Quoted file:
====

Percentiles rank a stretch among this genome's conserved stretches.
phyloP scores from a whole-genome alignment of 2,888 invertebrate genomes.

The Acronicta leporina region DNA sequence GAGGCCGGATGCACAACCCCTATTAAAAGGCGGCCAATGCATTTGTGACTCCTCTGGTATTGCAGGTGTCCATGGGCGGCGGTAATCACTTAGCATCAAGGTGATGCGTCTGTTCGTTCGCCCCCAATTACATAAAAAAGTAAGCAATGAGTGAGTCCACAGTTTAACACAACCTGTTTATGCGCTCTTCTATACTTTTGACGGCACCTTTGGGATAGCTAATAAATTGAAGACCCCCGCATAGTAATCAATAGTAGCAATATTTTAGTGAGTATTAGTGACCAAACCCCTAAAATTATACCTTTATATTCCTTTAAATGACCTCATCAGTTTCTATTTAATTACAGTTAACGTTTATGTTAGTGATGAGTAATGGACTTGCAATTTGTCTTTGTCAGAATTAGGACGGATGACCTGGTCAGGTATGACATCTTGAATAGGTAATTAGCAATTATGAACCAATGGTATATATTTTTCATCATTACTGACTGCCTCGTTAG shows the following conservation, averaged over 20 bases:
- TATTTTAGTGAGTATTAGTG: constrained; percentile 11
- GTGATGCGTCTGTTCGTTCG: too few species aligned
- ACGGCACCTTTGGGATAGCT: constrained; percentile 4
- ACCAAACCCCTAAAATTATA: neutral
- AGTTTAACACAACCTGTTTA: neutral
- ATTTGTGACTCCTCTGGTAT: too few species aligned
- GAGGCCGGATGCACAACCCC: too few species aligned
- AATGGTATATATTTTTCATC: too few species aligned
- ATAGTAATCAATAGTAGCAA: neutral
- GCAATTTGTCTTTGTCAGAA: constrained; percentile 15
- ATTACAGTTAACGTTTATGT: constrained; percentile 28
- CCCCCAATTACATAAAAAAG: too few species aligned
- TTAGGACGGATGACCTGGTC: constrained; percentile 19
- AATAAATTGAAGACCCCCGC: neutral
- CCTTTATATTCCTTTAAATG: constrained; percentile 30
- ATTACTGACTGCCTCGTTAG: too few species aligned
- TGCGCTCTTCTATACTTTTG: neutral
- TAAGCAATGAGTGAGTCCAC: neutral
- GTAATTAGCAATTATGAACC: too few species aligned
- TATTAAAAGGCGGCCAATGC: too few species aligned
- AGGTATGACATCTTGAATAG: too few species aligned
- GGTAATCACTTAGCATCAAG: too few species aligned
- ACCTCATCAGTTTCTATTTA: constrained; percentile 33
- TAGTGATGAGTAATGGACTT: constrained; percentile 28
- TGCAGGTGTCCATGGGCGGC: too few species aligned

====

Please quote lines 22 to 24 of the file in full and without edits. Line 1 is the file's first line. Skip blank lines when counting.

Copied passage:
- GTAATTAGCAATTATGAACC: too few species aligned
- TATTAAAAGGCGGCCAATGC: too few species aligned
- AGGTATGACATCTTGAATAG: too few species aligned